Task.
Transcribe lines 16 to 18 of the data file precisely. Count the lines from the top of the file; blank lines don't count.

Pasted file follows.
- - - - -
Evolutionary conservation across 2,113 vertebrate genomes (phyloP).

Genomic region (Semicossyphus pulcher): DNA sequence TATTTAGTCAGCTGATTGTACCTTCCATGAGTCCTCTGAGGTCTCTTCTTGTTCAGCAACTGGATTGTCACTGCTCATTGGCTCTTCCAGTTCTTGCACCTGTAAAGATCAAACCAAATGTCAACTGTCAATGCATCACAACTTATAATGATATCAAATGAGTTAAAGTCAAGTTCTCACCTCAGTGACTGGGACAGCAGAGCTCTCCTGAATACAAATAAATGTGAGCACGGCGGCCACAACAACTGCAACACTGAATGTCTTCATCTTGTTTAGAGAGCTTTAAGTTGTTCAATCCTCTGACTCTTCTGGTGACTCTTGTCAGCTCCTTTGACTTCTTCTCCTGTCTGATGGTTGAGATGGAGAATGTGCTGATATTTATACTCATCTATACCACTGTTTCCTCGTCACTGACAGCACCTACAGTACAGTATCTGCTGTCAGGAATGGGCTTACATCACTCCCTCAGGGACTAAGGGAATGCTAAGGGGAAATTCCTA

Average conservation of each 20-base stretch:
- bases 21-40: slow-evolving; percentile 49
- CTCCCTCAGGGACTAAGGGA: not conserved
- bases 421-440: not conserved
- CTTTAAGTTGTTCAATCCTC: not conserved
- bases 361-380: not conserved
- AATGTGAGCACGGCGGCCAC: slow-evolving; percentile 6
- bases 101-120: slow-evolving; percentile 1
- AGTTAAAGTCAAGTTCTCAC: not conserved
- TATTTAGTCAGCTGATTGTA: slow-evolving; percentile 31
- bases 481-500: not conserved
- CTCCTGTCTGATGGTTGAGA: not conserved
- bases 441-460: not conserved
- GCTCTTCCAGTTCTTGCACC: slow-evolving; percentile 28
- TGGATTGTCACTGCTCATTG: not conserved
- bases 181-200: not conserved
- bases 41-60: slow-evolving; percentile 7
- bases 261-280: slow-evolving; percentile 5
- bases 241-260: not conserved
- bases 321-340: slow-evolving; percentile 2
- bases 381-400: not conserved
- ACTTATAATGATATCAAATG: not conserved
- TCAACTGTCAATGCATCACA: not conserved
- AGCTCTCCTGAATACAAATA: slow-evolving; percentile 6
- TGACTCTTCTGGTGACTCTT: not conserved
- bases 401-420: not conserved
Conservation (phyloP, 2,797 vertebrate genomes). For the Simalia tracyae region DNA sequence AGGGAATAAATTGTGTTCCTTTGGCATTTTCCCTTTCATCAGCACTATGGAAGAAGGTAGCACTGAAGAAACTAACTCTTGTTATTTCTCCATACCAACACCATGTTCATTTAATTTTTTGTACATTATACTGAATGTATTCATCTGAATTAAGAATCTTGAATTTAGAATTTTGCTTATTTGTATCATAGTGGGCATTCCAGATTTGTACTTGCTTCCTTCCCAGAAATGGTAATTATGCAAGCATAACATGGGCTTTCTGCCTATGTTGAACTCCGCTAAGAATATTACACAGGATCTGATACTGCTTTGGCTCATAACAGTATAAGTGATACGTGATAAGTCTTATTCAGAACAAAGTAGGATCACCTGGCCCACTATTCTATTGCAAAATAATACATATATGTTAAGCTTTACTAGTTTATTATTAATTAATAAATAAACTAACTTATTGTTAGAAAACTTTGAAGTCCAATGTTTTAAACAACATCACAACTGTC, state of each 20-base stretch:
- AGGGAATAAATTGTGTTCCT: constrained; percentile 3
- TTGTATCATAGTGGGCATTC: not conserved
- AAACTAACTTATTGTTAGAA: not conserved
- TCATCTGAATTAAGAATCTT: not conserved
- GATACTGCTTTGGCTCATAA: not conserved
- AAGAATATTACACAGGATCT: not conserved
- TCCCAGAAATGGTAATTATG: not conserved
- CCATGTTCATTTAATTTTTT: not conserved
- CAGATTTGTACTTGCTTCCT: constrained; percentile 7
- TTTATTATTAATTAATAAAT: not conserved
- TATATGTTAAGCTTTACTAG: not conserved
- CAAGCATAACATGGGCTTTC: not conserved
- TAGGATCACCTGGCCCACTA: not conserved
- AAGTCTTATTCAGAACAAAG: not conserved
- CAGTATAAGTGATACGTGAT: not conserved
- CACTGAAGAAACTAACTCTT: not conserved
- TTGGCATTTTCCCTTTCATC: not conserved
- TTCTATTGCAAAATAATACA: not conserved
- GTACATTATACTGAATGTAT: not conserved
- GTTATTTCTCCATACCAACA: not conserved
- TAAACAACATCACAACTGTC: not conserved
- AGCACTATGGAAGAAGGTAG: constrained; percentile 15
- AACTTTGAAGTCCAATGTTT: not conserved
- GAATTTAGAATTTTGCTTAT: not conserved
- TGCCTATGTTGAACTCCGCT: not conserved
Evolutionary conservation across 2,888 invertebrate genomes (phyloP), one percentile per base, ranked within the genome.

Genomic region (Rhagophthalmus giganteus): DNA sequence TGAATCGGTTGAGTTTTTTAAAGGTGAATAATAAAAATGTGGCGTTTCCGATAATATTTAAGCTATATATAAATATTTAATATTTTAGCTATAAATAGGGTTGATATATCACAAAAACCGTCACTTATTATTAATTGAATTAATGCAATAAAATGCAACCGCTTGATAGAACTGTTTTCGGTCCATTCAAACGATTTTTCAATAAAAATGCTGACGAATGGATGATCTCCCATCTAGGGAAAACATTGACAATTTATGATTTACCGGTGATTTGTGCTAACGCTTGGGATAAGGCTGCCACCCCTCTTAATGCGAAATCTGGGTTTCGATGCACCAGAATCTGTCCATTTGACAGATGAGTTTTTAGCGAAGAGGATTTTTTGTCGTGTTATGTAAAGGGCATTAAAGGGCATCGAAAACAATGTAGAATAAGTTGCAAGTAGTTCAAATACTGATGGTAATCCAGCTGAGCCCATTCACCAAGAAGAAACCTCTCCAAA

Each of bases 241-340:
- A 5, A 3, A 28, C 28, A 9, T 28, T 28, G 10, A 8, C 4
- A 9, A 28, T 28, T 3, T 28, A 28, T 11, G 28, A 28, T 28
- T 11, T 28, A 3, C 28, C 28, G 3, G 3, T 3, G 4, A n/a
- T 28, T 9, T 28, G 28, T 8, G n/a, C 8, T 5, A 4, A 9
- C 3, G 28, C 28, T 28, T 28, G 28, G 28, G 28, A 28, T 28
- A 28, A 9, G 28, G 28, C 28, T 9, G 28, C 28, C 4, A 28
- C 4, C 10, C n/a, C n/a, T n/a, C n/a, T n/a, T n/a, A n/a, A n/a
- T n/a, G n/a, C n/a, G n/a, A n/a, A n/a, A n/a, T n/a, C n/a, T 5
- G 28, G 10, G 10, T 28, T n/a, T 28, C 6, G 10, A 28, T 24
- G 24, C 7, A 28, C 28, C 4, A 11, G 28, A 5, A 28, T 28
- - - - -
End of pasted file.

- GCTCTTCCAGTTCTTGCACC: slow-evolving; percentile 28
- TGGATTGTCACTGCTCATTG: not conserved
- bases 181-200: not conserved